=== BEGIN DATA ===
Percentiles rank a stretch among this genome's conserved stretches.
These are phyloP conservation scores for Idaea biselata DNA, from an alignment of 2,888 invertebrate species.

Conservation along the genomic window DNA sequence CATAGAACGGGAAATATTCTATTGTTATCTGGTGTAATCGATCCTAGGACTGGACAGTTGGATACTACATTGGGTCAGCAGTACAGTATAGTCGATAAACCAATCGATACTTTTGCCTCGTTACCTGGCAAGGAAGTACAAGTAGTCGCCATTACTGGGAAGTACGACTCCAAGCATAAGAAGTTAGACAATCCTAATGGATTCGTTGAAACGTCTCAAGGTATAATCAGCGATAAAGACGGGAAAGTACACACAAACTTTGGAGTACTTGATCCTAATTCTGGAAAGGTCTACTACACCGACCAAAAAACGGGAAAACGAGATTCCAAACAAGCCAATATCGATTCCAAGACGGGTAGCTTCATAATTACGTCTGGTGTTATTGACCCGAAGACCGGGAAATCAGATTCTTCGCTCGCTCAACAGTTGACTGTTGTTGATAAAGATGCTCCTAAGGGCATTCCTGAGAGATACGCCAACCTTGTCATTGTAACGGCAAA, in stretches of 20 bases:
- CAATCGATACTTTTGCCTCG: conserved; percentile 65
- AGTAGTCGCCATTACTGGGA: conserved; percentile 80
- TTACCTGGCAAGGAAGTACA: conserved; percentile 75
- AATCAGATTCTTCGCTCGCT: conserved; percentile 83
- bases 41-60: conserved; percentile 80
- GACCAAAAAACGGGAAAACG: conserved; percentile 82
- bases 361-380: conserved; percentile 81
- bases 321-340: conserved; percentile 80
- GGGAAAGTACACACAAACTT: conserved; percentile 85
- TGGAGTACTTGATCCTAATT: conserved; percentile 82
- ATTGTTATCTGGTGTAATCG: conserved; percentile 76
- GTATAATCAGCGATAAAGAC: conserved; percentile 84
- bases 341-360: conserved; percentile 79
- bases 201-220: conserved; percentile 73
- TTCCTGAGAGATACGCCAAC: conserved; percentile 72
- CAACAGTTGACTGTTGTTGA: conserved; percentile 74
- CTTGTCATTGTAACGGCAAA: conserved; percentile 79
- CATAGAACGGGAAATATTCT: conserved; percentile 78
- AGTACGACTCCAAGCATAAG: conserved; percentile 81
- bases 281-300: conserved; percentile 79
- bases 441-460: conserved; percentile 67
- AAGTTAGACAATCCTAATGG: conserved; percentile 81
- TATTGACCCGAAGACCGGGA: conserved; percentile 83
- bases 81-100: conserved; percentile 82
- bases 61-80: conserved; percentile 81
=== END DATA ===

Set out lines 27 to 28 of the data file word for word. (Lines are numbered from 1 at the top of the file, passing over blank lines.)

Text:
- bases 81-100: conserved; percentile 82
- bases 61-80: conserved; percentile 81